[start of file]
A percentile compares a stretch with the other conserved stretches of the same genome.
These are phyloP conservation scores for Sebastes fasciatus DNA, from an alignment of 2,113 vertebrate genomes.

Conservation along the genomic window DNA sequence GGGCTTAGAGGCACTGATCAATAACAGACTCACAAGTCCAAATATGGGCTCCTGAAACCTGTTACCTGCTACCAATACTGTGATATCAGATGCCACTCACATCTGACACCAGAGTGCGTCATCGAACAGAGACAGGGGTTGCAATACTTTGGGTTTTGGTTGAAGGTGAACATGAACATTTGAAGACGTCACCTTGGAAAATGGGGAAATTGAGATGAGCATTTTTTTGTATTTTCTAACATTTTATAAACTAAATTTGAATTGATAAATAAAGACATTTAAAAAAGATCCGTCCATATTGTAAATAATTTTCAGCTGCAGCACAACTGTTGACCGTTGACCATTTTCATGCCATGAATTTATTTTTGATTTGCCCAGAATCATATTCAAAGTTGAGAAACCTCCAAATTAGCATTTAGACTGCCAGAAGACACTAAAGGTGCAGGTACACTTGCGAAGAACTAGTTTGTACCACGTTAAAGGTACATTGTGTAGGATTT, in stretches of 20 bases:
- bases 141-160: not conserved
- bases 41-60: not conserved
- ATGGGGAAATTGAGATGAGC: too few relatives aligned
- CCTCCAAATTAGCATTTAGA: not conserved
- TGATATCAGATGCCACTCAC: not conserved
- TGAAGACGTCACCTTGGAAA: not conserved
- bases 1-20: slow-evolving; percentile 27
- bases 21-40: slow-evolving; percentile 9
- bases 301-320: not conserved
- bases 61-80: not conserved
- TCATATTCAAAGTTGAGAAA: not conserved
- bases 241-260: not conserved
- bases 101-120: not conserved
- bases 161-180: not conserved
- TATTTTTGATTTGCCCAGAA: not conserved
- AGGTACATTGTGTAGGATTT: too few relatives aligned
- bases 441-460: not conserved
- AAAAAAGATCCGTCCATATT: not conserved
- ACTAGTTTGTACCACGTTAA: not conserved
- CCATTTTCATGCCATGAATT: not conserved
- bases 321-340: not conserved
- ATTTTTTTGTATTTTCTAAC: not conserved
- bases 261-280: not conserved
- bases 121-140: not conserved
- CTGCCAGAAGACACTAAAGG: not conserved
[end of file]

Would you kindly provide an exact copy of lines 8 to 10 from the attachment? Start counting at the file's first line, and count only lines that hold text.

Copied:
- TGATATCAGATGCCACTCAC: not conserved
- TGAAGACGTCACCTTGGAAA: not conserved
- bases 1-20: slow-evolving; percentile 27